Mysterious Benedict Society by Stewart
Secret Series by Bosch
Series of Unfortunate Events by Snicket (Can these kids ever catch a break?)
Junie B. Jones by Park (Kindergarten was great; first grade was obnoxious.)
The Gideon Trilogy by Buckley-Archer (long and slow)
There is great juvenile literature published every year. With so many choices, it is easy to forget older publications. However, some of my favorite children book recommendations today are the ones that I read over and over again as a child. If you are looking for some new-but-old summer reading choices, take a look at the list below. Whether you are school aged or an adult, these are great reads (or re-reads) for the summer. All of the books were originally published over twenty years ago. Many of the titles may be ones you remember reading while growing up, but there might be something unfamiliar. What was your favorite childhood chapter book? Please add a comment with your favorite!
** I tried to avoid duplicating titles I have on the “Read-Alike” and “Style-Alike” posts, so be sure to check out those articles too. I also included a suggested grade range.
All-of-a-Kind Family by Taylor (3rd/4th grade)
Celia Garth by Bristow (6th grade and up)
I am Rosemarie by Moskin (5th grade and up)
Island of the Blue Dolpins by O’Dell (5th grade and up)
Snow Treasure by McSwigan (4th grade and up)
When the Legends Die by Borland (7th grade and up)
The Witch of Blackbird Pond by Speare (6th grade and up)
The Cricket in Times Square by Selden (3rd/4th grade)
The Incredible Journey by Burnford (5th/6th grade)
Julie of the Wolves by George (4th grade and up)
Kavik the Wolf Dog by Morey (4th grade and up)
Stone Fox by Gardiner (3rd/4th grade)
Where the Red Fern Grows by Rawls (6th/7th grade)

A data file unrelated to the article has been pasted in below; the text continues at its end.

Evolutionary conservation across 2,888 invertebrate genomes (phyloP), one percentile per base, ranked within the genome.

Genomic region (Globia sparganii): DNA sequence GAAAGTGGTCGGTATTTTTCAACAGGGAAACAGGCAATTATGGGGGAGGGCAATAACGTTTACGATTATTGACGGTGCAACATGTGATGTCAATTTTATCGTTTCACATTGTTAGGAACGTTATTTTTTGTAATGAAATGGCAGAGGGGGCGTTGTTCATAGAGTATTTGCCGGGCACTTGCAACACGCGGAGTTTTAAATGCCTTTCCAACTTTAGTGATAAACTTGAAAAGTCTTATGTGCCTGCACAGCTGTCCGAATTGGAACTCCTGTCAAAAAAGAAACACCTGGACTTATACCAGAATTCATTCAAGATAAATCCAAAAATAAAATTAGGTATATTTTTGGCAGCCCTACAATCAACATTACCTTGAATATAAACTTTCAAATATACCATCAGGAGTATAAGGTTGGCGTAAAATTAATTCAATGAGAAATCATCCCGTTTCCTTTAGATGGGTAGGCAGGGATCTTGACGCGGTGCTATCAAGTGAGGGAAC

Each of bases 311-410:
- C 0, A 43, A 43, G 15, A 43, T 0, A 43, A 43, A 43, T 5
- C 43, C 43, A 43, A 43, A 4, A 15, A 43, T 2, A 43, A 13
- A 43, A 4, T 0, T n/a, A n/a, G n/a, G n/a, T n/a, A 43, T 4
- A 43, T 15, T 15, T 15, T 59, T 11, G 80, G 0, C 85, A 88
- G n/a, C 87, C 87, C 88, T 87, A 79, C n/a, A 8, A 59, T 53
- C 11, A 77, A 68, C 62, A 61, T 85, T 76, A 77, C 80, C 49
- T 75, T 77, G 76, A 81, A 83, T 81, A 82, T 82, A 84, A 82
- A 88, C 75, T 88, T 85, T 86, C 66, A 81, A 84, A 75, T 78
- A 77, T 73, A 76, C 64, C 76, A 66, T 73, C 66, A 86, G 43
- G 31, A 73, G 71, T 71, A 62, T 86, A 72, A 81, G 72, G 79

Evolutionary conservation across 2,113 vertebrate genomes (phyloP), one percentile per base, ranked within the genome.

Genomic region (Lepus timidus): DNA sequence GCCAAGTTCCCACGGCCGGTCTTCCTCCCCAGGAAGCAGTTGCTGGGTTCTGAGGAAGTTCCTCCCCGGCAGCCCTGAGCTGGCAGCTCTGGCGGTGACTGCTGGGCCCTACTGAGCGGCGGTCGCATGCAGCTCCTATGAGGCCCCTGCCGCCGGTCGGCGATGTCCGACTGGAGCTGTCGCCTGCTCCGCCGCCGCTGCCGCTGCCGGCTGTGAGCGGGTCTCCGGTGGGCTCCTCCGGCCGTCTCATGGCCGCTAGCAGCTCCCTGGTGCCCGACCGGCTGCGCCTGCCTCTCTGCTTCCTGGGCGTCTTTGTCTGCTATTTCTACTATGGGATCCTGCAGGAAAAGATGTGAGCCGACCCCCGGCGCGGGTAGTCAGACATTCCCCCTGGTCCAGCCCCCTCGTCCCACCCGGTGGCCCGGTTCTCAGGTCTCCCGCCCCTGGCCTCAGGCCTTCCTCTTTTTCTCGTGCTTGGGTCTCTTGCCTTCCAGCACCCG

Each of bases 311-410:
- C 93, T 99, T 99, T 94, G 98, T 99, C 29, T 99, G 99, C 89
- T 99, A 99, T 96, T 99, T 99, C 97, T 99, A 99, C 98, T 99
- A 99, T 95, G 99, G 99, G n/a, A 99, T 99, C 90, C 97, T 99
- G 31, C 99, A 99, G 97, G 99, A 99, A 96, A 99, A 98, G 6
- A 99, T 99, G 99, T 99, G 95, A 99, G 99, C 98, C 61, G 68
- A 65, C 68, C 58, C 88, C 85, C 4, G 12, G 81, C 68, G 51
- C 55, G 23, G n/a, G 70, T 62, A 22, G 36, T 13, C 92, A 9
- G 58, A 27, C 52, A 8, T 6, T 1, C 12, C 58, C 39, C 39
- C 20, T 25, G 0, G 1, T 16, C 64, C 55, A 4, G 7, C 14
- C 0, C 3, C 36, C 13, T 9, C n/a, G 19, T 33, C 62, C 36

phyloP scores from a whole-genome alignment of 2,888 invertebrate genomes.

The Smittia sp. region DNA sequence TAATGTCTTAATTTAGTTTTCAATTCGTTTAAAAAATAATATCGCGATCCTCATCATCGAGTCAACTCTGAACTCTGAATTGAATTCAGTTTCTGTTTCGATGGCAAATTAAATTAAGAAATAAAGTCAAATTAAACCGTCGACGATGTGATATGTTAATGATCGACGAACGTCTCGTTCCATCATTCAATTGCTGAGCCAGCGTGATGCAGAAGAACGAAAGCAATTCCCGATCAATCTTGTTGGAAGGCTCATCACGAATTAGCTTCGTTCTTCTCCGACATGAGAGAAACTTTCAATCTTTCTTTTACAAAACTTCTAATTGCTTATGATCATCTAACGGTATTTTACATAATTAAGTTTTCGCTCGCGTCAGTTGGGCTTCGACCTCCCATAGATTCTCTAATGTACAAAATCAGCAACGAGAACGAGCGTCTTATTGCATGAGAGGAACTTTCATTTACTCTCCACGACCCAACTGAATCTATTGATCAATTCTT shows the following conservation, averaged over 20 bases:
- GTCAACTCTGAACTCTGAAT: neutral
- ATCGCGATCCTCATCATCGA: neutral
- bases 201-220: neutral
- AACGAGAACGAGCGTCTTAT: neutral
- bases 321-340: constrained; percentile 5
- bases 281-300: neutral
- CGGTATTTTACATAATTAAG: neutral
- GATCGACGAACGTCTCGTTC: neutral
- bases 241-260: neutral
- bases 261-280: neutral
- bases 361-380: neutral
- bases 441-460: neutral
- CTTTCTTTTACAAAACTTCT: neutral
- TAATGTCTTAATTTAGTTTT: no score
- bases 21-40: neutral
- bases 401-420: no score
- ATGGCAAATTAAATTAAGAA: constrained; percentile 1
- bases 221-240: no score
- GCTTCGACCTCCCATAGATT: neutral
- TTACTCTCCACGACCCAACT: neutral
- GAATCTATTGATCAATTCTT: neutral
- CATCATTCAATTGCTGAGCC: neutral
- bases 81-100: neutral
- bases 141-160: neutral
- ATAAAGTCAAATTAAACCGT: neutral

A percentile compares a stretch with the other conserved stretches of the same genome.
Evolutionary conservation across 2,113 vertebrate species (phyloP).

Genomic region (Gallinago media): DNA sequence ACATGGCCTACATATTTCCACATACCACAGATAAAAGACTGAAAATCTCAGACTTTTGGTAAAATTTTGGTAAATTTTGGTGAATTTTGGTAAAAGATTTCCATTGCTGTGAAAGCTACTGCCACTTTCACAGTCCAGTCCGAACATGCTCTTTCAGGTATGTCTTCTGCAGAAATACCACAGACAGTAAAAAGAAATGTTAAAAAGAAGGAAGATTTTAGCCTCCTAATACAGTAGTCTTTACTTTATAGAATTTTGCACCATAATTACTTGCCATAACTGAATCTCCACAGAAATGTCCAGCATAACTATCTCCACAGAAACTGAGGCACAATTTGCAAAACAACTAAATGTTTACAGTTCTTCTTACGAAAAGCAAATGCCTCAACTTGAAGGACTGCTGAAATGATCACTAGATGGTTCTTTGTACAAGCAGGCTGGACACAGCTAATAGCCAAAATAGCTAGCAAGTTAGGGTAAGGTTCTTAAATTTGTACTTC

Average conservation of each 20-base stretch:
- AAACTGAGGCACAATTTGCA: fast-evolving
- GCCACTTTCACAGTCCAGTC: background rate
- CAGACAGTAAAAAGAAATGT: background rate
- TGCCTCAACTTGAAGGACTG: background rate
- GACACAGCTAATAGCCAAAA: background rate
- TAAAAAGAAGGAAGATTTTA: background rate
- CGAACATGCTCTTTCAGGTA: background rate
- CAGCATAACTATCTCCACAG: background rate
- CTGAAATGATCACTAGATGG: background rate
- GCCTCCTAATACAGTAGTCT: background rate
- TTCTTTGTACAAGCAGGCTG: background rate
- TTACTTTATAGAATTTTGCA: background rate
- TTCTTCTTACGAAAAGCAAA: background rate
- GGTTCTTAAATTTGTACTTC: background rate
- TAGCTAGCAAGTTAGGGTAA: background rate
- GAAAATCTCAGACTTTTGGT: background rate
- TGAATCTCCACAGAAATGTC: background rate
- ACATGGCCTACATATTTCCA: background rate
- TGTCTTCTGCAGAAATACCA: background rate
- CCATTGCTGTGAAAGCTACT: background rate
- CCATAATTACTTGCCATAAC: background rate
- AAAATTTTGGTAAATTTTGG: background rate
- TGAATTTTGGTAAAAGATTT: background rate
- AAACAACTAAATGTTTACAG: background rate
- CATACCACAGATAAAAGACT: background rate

The Yearling by Rawlings (6th grade and up– difficult language, dialect)
The Borrowers by Norton (5th grade and up)
Castle in the Attic by Winthrop (3rd grade and up)
Gift of Magic by Duncan (5th grade and up)
Half Magic by Eager (3rd/4th grade)
Indian in the Cupboard by Banks (4th grade and up)
The Last of the Really Great Whangdoodles by Edwards (4th grade and up)
Mrs. Piggle Wiggle by MacDonald (1st to 3rd grade)
The Hundred Dresses by Estes (3rd/4th grade)
The Saturdays by Enright (4th/5th grade)
The Secret Garden by Burnett (4th grade and up)
A Summer to Die by Lowry (6th grade and up)
Wheel on the School by DeJong (5th grade and up)
The Boxcar Children by Warner (1st to 3rd grade)
My Side of the Mountain by George (4th grade and up)
Original Nancy Drew Mysteries by Keene (3rd grade and up)
At one time, I tutored students in high school English. I started making notecards that had lists of key themes, symbols, and character traits. The students would use the notecard like a bookmark and have it with them while reading. The reminders on the card helped guide the students to mark useful quotes. Now that I am back in the classroom, I still make these notecard-bookmarks to help students focus their reading. They can be adapted for so many grade levels. Click Here to purchase Book Buddy templates.
Summer Reading: Many students read a book in June but can’t remember the book in August when it is time to go back to school. Fill out a generic card while reading and use the card for review right before returning to school.
Elementary Grades: For younger grades, have students note details about the beginning, middle, and end of a story. Students can also list character details and identify the big problem in the story. This is a great way to practice summarizing and keeping things short!
Upper Elementary Grades: As students begin to look for deeper meaning in a story, create a card with the key ideas you want to teach in the novel.
Middle and High School: At this point, you can provide space on the card for themes, symbols, archetypes and key quotes. Customize the card with any literary details you prefer.
** The cards can be printed with blank space, and the students fill out the information as they read. Or, depending on the needs of your students, you can create the cards with the key ideas provided.